It’s just a more active word when the two come together—less passive without a hyphenation. I like knifewall because it’s more punchy, but really I like it more because it so describes what I want people to see. It’s 20 or so years old now, not much more. It’s not that I invented its work, more that I defined the result of using it. Knifewall didn’t exist when I thought it up, started using it and then penned it, but it isn’t all that easy to come up with something you can actually name and then go ahead and name it. It was a knife cut and a crossgrain wall side by side. Why not bring them together? Unite them?
So there I was, looking at my knifewall and standing in front of 20 students when, right out of the blue, I just said it. ‘KNIFEWALL!’ I said it again and then again, to solidify it, you know, and, well, it just fit. I’d said the word knifewall for the very first time and it meant exactly what it said. It was made with a knife and the knife made the wall you see. So I coined it, the word ‘knifewall‘, in the absence of an accurate term, to take its rightful place in the vernacular of woodworkers. Cutting that knife line and sharing the new term with others meant something significant. I should perhaps have coupled it with another word I used at the same time, shoulderline, because 99% of the time the knifewall creates a shoulderline, which is the intersecting line creating that critical juncture between two pieces of wood.
I don’t know if any other craft develops such a physical wall this way, it doesn’t really matter. Knifewall says it just the way I said it and the way I wanted to say it and no other word or phrase exists that gives it such succinctness—certainly not ‘make a knife mark’ or ‘strike a line‘; two terms I heard in school as a boy at thirteen—hence ‘marking knife’ and ‘striking knife’.
Back then they did give us “striking knives” with 6″ long points on, alongside pencils, to work with, but neither pencil nor striking knife gave us what we really needed; neither could give us the parting off we didn’t know we wanted. It’s also something that back then we may have feigned stabbing or lunging actions playfully but it never entered our psyche to actually injure someone. What changed?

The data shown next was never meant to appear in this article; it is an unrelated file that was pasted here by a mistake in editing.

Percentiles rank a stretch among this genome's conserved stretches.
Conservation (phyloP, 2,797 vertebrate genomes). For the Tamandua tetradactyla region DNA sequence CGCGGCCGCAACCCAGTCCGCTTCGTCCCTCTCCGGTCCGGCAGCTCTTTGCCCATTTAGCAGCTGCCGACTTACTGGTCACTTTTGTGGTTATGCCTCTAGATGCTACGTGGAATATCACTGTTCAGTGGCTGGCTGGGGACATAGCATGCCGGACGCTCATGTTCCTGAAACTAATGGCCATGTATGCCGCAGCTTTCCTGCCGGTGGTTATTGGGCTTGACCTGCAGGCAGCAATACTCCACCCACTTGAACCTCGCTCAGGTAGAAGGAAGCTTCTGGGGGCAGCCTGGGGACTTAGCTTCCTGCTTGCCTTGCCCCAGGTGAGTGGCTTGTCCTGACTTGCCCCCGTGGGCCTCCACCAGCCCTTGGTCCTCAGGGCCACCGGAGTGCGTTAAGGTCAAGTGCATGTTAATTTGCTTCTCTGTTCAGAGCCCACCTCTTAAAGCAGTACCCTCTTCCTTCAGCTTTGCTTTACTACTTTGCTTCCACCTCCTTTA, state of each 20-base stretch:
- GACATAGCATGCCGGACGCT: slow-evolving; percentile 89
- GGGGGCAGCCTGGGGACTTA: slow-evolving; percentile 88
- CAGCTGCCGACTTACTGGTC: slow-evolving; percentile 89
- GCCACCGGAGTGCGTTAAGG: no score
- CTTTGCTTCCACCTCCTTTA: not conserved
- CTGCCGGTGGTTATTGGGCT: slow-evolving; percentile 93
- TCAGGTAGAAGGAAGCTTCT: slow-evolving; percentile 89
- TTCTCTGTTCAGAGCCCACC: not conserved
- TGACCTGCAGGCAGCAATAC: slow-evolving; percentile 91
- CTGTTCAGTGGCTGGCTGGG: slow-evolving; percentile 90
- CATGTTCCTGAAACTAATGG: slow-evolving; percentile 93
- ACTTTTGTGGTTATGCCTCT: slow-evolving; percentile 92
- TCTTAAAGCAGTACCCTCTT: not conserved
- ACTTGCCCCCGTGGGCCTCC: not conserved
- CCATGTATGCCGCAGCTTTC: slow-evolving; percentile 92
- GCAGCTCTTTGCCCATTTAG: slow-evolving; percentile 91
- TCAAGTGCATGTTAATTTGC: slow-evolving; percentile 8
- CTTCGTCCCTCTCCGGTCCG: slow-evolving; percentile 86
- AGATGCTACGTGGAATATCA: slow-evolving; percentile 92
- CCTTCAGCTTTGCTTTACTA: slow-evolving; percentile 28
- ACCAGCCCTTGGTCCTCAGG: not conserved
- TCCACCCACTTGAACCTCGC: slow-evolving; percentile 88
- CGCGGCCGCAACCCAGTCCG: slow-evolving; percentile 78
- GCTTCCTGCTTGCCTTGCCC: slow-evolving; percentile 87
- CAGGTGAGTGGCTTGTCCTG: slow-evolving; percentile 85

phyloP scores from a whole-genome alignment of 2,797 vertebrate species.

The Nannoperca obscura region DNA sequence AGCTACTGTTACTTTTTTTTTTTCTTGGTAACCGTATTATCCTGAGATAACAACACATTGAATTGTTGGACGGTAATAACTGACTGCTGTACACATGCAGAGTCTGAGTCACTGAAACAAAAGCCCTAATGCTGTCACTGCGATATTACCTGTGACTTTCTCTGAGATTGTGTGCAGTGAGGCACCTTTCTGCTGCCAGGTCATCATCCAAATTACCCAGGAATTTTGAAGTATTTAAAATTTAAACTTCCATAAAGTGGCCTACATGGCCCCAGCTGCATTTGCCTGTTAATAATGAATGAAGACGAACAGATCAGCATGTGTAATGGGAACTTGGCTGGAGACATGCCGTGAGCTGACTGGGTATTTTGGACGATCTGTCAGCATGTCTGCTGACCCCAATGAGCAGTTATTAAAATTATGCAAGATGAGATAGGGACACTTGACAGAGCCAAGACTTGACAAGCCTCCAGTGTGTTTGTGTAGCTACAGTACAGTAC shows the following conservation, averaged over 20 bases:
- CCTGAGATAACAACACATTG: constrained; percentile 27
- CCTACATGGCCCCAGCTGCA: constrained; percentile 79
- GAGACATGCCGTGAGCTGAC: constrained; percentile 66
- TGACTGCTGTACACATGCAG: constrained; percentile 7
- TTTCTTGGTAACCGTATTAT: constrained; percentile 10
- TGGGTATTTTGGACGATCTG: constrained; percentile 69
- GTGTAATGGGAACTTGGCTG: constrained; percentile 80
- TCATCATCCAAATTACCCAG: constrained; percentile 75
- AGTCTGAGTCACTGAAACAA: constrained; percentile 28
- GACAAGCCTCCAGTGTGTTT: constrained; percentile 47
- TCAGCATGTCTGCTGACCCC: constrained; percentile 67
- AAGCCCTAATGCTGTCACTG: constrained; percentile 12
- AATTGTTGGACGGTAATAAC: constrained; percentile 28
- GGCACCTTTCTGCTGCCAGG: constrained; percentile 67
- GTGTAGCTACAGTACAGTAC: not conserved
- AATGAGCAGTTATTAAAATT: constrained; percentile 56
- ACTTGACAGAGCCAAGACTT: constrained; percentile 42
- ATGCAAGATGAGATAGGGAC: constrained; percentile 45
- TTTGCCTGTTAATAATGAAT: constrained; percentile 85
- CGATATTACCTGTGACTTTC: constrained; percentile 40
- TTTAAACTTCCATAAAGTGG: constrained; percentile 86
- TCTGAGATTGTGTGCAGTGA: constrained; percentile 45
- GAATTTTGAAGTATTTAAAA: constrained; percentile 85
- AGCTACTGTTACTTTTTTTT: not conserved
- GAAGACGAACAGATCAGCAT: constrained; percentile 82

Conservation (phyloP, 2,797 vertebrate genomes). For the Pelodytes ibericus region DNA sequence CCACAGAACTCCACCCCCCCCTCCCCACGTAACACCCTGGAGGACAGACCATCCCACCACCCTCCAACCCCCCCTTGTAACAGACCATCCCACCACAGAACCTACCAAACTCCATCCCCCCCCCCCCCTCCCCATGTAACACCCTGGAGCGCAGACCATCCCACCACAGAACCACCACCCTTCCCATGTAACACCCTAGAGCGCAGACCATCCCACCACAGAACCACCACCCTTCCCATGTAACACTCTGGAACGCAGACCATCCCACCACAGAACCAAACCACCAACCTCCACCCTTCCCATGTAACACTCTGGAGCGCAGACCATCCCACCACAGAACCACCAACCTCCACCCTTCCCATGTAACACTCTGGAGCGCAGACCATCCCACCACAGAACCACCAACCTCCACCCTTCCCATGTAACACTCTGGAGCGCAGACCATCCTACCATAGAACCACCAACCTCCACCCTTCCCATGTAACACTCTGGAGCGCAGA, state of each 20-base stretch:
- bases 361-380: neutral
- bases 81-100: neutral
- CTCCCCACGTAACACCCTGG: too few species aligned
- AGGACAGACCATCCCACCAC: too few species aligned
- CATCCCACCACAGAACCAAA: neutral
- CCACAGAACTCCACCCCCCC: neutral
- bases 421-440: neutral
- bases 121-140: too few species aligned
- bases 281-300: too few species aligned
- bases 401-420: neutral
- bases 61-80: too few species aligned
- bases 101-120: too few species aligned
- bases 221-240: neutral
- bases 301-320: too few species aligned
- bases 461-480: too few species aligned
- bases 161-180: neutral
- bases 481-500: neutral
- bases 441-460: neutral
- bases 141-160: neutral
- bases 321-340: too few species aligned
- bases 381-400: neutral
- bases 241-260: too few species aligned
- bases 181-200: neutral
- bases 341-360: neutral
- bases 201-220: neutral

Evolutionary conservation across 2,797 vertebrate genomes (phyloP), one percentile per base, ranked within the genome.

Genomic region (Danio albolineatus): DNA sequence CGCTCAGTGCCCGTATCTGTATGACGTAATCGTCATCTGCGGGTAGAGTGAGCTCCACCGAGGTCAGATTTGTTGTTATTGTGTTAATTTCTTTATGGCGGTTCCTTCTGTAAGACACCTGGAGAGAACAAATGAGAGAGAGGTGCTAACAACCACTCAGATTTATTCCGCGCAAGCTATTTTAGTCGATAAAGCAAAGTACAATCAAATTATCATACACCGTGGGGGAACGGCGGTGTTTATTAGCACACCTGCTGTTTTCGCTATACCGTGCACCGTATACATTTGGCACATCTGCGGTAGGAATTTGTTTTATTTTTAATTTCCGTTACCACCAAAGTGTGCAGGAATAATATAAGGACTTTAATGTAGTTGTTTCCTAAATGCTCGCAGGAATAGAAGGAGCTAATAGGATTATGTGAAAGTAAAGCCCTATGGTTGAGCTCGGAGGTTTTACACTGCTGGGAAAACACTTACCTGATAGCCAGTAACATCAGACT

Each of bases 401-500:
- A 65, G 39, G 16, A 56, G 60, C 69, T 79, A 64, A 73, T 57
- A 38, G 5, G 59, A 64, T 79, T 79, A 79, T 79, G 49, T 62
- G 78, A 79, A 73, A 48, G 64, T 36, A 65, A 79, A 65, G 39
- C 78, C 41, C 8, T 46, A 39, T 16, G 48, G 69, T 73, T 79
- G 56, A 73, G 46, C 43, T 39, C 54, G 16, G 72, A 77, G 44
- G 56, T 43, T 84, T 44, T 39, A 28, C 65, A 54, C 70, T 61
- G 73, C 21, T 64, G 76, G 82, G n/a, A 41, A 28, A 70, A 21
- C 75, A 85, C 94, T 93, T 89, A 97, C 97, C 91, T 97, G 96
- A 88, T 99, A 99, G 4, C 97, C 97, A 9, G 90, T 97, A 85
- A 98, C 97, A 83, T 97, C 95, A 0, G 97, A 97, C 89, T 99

For my craft, woodworking of any and every kind, it’s wood that demands the definition because wood generally has unidirectional grain. The grain develops following the longitudinal aspect of the tree’s growth as it follows its up-reaching growth toward the light and warmth of the sun. Just as surely as the word apricity has value in describing this action of being ‘warmed by the sun‘, though not used so much any more, the term knifewall describes cuts across the grain to prevent the wood’s surface fibres from ripping and tearing because it’s counter to the course of the tree’s grain. When other cutting-edge tools follow to advance deepening cuts adjacent to the knifewall, the knifewall serves both as a guideline and a line for other tools like chisels, planes and saws to register to. Thus the knifewall becomes both the guideline and the wall that separates the waste from the wanted.